SFOpera - Synopsis


Mid-18th century, France and Louisiana

Act I
Edmondo leads the merrymaking of a group of students. Des Grieux responds to taunts of being an unhappy lover by declaring that he knows nothing of love. He then serenades all the ladies present.

The coach from Arras arrives, and all—including Des Grieux—are struck by the beauty of Manon as she alights, accompanied by her brother Lescaut and the roué Geronte de Ravoir. The girl waits for Lescaut while he enters the inn to arrange for rooms. Des Grieux approaches her and asks her name. When he learns that she is on her way to a convent against her will, he begs her to meet him later to find a way to change her fate. Reluctantly she promises to return, then goes into the inn. Des Grieux admits to himself that he is already in love with her.

Lescaut confides to Geronte that he disagrees with his parents' plans for Manon, whom he is accompanying only out of a sense of duty. Geronte invites Lescaut and his sister to dinner, then excuses himself to talk with the innkeeper. Lescaut is soon drawn into a card game with the students. Edmondo overhears Geronte ordering a carriage and informs Des Grieux that the old man is planning to abduct Manon. She finds Des Grieux, having kept her promise. He tells her of the planned abduction. Edmondo returns, letting them know that everything is ready. The lovers escape in Geronte's carriage. He soon discovers what has happened and is mocked by the students, but Lescaut tells him to be patient: Manon's fondness for luxury will eventually make it possible to lure her away from Des Grieux.

Act II
Weeks later, now ensconced in Geronte's house, Manon is with her hairdresser, who is seeing to her elegant coiffure. Lescaut admires her, congratulating her on the splendor of her surroundings. Manon asks about Des Grieux, confessing that the luxuries of her new life have not brought her true happiness. Lescaut tells her that Des Grieux still adores her, and that he is gambling in the hope of increasing his fortune. If that happens, he will then be able to meet Manon among the fashionable habitués of the casinos. Manon is touched by Des Grieux's fidelity, but her pensive mood is interrupted by a group of musicians. A dancing master appears with Geronte and a group of gentlemen, who are led by Manon in a minuet.

Once Geronte has left to order a carriage, Des Grieux slips into the room. He angrily confronts Manon, who begs him to forgive her for deserting him. She finally breaks down his resistance. When Geronte surprises the two with his return, he reminds Manon that she is expected at a party. He leaves to wait for her in the carriage. Des Grieux plans to escape with Manon, but also reproaches her for her love of luxury. Lescaut bursts in to announce that Geronte has gone for the police. The three are about to leave when Manon pauses to collect her jewels. It is too late, for the police arrive and arrest her.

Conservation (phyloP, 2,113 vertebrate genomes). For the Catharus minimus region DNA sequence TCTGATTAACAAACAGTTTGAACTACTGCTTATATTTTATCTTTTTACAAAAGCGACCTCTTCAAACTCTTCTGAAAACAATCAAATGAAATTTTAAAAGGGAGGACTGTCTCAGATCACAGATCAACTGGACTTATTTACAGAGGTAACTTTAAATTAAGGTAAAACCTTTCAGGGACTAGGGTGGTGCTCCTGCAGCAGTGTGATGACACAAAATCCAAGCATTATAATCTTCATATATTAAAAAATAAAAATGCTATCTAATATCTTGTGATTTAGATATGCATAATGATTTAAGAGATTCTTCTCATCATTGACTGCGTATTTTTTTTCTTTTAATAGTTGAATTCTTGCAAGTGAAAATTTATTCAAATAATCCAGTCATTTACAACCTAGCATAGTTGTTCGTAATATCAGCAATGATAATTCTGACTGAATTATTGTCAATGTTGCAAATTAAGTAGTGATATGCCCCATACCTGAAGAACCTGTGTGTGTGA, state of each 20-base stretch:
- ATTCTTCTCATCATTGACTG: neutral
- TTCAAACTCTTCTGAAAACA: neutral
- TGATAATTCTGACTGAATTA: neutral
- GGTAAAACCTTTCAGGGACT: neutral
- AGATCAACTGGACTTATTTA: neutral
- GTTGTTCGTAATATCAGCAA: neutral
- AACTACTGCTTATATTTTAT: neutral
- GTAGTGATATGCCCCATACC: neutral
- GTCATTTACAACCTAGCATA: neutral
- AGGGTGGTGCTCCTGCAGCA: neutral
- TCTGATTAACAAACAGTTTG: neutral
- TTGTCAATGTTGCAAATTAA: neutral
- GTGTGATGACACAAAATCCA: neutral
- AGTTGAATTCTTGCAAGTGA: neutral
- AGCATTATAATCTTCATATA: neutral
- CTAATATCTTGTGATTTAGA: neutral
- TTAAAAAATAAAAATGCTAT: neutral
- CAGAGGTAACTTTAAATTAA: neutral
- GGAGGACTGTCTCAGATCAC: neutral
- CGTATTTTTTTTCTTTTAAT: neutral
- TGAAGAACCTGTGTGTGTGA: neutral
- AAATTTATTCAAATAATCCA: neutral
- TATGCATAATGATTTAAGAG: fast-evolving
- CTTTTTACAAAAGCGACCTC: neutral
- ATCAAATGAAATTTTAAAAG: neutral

Intermezzo: The Journey to Le Havre

Des Grieux and Lescaut have bribed a guard to rescue Manon. While Des Grieux speaks to her through the prison window, Lescaut goes off to complete the necessary arrangements. A lamplighter passes, singing a cynical song. A shot rings out—Lescaut's plan has been foiled. The soldiers call the names of the women who are being deported. As Manon takes her place with the others, Des Grieux is overcome with grief at their separation. Despite warnings from the guards, he refuses to leave Manon's side. Finally he pleads with the ship's captain to join the crew, no matter how menial the position. The captain agrees, and Des Grieux rushes into Manon's arms.

Act IV
With Des Grieux courageously supporting her, the exhausted Manon finds herself on a deserted plain in Louisiana. Uncertain whether to stay with her or to go search for help, Des Grieux finally rushes off. Alone, and no longer compelled to bolster her lover's spirits, Manon is overwhelmed by terror and despair. Once Des Grieux returns, she has only a few moments with him before she dies.

Courtesy of Lyric Opera of Chicago